Mudfest, a caching adventure

Stile on the way to caches

Read about Kevin’s journey around his local area. Treasure hunters staying at the Chellington Centre could go and see if they’re up to the challenge. 19km of walks through the North Buckinghamshire countryside. A wonderful way to spend the day outside.

The words “Gordon” and “Bennett” spring to mind. In that order. Why do I say that? Well, let’s just say I’ve had days when I’ve walked further, found more caches, and got back in better shape. The European loops of the Flags of All Nations series begin from a car park near Hazeley School in Milton Keynes. I placed these caches myself in 2017 but adopted them out to Pesh in 2020 during a period when my mojo had gone AWOL. There’s only so many maintenance runs a man can do. Adopting them out means I now have lots of solved but unfound puzzles to do. They are close to home, and fall within the boundary of the “local area” that we’re supposed to stay in during Lockdown. So with all this in mind, the last day of my holiday came around and I set about finding them. It might seem odd to go out and find my own caches, but they needed a maintenance run, and it’s not like I’m logging them from the comfort of my settee.Geocaching Route

The route has a couple of overlapping loops from Hazeley to Stony Stratford, around the west edge of Milton Keynes but mainly “out in the country” rather than urban. Zipping past Hazeley Wood the route comes down onto the road running between Whaddon and Calverton. It was fast going apart from one close to the road which needed some TLC – it was so soggy that the log book was beyond repair. So I signed a fresh one and drained the modest puddle from the container before continuing on my trek.

Geocaching in Buckinghamshire

I followed the road until nearly at the junction in Upper Weald and then backtracked south to join the MK Boundary Walk. The section was planned three overlapping loops, which means a fair amount of doubling back if you’re eager to get them all in one trip. The loop back crosses fields which were full of cows on the day I set the caches, so I left that stretch empty.

Once I got onto the MK Boundary Walk things started to become hard work. Until then it’d mainly been road or paved paths, but here it’s just the edges of agricultural fields. Whilst they still have grass on that is deceptive, because the rain we’d had in the previous three weeks meant it was like walking on a sponge all the way along. It was just exhausting. Wherever the grass was missing it was shin-deep in sludge. Fortunately all of the cache containers were still there. A couple of log changes were needed but nothing major.

As I was walking along the road in the section at Lower Weald I was passed by the good lady wife on her bike. She’d been out to turn her legs over while I was out walking. She’d talked about taking that route but I never assumed she’d pass just at the point I was walking along there. A nice surprise. She was about 30 minutes from home. I wasn’t.

From here I was more or less heading back towards home, but the underfoot conditions were really bad in the bottom of the valley. When I climbed back to the road at Middle Weald I then had to cross a field which had maize in it last summer. It now has mud in it. And the stumps of the crop. That was hard work. I was getting taller and heavier as I walked, if you know what I mean. This stretch took me back to the junction at Upper Weald, and from here it’s necessary to double back a bit and complete a stretch of four caches that cut right across the middle of the loop I’d walked so far. It was 700m downhill to find four caches, and hence 700m back uphill to get out again and then a further 700m across road and field to get to the next cache. By this stage I’d found 50 of the 60 on the walk and had so far spent about 5 hours. I thought the final 10 should take no more than an hour.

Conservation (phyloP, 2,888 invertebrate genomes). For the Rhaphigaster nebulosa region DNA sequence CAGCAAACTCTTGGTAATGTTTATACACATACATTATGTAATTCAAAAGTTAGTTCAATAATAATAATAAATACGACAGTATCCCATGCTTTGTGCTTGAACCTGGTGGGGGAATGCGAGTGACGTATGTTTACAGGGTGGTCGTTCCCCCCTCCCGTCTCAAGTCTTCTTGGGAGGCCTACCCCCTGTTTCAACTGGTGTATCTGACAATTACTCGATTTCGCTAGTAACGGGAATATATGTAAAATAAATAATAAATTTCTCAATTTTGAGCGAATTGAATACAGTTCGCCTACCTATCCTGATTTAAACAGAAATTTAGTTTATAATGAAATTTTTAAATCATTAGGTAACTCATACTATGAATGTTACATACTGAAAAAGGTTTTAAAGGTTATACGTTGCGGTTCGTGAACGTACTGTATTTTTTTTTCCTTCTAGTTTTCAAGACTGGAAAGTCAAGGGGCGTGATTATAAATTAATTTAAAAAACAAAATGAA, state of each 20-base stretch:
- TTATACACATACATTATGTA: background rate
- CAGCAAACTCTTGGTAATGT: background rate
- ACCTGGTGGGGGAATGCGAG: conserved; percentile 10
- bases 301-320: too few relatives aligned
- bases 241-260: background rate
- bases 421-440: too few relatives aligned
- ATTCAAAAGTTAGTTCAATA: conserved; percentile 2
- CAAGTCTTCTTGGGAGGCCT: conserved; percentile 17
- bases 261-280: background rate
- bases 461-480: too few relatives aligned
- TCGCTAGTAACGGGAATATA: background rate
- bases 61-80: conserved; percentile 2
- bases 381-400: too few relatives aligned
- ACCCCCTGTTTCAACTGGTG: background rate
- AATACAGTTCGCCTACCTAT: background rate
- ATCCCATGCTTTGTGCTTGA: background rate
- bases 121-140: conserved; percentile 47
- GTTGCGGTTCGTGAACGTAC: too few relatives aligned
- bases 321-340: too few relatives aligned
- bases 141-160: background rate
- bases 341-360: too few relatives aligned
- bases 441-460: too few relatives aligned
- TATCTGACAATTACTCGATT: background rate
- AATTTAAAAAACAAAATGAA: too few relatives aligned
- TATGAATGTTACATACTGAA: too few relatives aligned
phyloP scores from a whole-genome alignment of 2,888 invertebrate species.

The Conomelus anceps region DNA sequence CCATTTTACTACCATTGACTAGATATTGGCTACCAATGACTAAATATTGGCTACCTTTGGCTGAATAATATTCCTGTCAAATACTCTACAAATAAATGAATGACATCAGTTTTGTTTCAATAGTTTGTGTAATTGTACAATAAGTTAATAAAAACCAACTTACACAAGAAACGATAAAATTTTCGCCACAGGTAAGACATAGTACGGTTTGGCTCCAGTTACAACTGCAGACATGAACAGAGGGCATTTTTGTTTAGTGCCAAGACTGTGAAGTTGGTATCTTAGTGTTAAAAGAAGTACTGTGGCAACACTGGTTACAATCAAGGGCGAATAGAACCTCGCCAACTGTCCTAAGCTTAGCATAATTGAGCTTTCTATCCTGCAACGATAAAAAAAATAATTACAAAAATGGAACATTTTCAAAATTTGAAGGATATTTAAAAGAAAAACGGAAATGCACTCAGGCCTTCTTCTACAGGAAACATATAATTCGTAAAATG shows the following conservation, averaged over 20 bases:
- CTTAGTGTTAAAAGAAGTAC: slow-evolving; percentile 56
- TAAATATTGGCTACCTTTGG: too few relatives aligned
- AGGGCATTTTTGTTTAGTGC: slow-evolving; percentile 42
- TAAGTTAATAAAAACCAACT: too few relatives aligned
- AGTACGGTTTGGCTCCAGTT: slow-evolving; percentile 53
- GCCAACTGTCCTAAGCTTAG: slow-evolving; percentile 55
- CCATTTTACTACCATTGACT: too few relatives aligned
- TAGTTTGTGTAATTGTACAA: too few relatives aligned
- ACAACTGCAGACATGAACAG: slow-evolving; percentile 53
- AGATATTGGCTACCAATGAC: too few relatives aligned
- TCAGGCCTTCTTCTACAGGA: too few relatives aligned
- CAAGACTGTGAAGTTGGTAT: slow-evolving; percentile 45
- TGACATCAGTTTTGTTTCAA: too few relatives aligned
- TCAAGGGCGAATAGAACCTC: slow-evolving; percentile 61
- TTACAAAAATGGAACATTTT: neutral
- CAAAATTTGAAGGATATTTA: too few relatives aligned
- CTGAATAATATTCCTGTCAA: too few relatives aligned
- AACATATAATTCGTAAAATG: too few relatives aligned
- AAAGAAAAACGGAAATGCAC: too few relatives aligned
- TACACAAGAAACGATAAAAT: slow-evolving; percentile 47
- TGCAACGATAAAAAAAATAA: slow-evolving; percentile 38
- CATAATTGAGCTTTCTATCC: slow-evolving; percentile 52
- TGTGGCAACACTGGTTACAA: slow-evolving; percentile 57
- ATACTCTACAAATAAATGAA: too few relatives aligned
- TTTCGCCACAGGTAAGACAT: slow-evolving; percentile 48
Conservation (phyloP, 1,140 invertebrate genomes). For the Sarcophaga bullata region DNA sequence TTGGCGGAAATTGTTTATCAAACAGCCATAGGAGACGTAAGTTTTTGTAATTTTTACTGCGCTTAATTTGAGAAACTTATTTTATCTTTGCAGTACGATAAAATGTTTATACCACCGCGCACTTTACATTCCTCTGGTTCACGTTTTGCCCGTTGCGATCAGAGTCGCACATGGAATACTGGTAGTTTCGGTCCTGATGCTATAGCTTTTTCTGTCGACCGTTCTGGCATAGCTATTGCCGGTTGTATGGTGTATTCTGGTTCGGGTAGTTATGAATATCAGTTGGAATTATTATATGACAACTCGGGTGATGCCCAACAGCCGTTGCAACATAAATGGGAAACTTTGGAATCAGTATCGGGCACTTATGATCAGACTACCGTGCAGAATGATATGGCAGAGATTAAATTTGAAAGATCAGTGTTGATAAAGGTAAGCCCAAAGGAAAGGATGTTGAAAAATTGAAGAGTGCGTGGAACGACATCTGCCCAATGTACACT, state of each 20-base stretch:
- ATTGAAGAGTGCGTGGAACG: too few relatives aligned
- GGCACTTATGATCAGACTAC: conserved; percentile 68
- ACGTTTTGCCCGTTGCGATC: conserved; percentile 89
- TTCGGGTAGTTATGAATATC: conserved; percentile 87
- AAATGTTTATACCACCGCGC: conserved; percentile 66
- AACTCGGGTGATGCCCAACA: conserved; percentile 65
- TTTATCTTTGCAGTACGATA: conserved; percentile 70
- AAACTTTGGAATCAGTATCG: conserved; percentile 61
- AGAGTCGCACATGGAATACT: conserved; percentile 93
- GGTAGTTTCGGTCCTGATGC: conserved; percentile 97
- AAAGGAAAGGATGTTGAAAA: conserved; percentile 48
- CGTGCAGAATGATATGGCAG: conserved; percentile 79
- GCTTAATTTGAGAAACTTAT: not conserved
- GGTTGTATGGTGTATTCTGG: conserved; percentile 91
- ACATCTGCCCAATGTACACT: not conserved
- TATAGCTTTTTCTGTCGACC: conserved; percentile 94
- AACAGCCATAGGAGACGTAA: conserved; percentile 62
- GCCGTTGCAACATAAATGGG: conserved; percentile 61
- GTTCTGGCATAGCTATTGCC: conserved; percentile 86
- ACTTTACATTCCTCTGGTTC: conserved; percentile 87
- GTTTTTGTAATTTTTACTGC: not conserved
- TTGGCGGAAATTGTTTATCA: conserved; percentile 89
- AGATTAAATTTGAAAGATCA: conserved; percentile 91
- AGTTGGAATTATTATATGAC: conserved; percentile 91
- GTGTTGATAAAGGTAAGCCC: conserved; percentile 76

The last few caches are along what used to be the North Bucks Way footpath/bridleway. It probably still is, to be honest, but it’s in danger of being absorbed by the new housing estate, as has part of the Oceania loop. Anyway, I had completely forgotten that this stretch is a mud bath even in the summer. The likelihood of losing a boot was growing by the minute, wet socks were a given and there weren’t any stretches of long grass to wipe it all off. I was just getting more and more covered in the stuff.

I was still finding the caches (occasionally replacing caches in the locations I originally set them), but it was slow going and my feet were hurting. When I eventually made it to the last cache (and changed the log) I gleefully phoned the good lady wife and asked her to come and fetch me, but please, please, bring a change of shoes and a put a towel over the seats. She was there in under 10 minutes. That last stretch of 10 caches is under two miles long, but it took me a good hour and a half to walk it, and by the time I finished I was cold, wet and exhausted.

Still, that’s another 60 finds added to the total, and a well-earned beer or two after walking 19 km over a period of 7 hours. I enjoy it really, even though I moan a lot. If I didn’t enjoy it, I’d stop doing it.Geocaching from Chellington Centre Hostel

To read more about Kevin’s adventures in caching you can visit his website. Or go out and find some of his caches yourself!